Sunday, April 22, 2007

Father of lies

The current movie 300 is based on a "graphic novel" (sorry, can't take that phrase seriously), which is based on a movie of the 1960s. Some Iranians have been outraged by the bizarre and ahistorical depiction of the ancient Persians, just as some Kazakhs have been by Borat. (The Uzbeks and Tajiks are just glad they dodged that bullet.) I have some sympathy for the Iranians, but haven't felt it necessary to keep track of their counterblasts, since in the end they'll just have to lump it (or make their own movie).

Somehow, though, I took a look at this article by Amir Nasseri in the online Persian Journal. Nasseri is upset, too, but more about Herodotus' supposedly contempory account, written sometime after the war, maybe a generation. Why, he asks, do people appeal to Herodotus against 300, when he himself tells a half-mythological tale that is inherently improbable?

Nasseri's not the first person to make these points, but he makes them reasonably well. I, too, have wondered how classicists over the century have found it possible to believe Herodotus' military statistics, or at least some of them.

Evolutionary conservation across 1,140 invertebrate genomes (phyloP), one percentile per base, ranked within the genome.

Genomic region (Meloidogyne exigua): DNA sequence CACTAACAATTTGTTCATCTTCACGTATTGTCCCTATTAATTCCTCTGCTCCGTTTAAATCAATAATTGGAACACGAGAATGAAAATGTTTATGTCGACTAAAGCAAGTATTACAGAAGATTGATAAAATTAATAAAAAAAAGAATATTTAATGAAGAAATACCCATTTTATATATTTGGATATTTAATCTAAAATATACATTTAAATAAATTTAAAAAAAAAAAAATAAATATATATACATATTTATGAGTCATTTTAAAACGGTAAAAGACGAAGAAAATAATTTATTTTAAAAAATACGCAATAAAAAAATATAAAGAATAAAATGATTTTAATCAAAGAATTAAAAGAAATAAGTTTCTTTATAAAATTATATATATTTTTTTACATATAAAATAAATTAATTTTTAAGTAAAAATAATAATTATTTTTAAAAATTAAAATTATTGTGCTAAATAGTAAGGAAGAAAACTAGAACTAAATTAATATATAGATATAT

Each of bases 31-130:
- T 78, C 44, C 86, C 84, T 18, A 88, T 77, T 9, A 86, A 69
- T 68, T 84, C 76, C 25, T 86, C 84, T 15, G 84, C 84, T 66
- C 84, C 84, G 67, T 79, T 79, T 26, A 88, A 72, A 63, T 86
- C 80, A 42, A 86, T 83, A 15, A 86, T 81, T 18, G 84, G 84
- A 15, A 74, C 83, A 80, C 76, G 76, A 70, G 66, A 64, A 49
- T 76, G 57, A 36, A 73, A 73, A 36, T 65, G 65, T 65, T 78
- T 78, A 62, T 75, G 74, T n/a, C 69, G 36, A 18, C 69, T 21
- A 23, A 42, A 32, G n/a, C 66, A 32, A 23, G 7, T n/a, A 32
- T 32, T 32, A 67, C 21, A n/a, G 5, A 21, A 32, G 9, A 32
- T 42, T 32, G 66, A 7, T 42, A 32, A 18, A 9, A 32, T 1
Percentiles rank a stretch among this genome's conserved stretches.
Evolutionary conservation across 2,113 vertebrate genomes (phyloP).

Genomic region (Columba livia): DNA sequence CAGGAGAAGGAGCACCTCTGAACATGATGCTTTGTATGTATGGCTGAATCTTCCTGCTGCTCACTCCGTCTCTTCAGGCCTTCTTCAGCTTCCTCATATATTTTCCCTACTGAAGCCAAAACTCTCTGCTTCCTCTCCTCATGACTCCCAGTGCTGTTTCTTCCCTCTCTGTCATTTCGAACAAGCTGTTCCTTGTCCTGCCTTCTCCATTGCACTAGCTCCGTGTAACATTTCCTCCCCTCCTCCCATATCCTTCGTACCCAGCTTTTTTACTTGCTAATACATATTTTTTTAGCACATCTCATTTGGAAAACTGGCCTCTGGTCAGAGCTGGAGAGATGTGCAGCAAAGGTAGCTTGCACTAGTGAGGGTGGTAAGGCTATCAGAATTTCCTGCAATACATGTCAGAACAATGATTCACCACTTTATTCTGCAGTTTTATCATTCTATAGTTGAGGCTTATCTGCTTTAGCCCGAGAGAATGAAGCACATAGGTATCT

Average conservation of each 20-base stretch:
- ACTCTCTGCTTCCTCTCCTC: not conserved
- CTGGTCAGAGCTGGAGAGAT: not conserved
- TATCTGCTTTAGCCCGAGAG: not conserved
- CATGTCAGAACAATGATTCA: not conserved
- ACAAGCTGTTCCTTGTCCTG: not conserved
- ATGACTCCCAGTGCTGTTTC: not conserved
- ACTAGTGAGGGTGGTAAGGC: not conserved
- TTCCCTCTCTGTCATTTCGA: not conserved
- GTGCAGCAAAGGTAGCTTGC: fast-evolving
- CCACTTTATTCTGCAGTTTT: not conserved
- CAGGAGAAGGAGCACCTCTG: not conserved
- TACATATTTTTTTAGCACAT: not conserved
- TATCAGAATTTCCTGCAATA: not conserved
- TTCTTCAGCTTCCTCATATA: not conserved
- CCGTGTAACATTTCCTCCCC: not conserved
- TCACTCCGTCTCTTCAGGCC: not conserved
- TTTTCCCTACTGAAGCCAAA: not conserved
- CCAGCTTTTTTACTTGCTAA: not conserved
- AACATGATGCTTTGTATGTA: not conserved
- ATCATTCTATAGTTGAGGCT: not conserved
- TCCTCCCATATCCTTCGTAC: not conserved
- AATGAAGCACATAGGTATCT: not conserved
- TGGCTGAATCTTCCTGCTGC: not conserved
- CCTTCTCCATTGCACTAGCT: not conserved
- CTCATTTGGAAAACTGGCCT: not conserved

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3 Comments:

Anonymous Anonymous said...

Tim Kyger here, not Anonymous.

I stole the following off Kip Williams, who stole it from someone else.

As one movie reviewer put it, "The movie '300' is to the actual
historical events at Thermopylae what the movie 'Steel Magnolias' was to the actual historical events at Thermopylae".

10:49 AM  
Blogger Colin Archbell said...

This movie is simply a fantasy using the idea of the Thermopylae story. People who read too deeply into it are misinterpreting Frank Miller's intention when he wrote it. Frank Miller never states that his graphic novel (I would prefer to call it a long comic) reveals anything more than the themes of the 300 story. It is a fantastic movie once you get over that point, but the realists will always have a problem with it.

What is more shocking is the inadequate historical depictions in movies that are actually trying to be accurate. Knight's Tale anyone? :P

1:25 PM  
Blogger Steve Muhlberger said...

I loved Knight's Tale in part because it was clear that the director knew what he was doing, and that was trying to make the story relevant to a contemporary audience. He did some dumb stuff but lots was emotionally right on. He played to medieval values as well as current ones.

So I guess I must grant you the point that Frank Miller was also aiming at his chosen contemporary audience and hit the mark.

As I said in an earlier post I was disappointed that this generation's Thermopylae movie wasn't made from the recent and very cool novel Gates of Fire.

6:04 PM  

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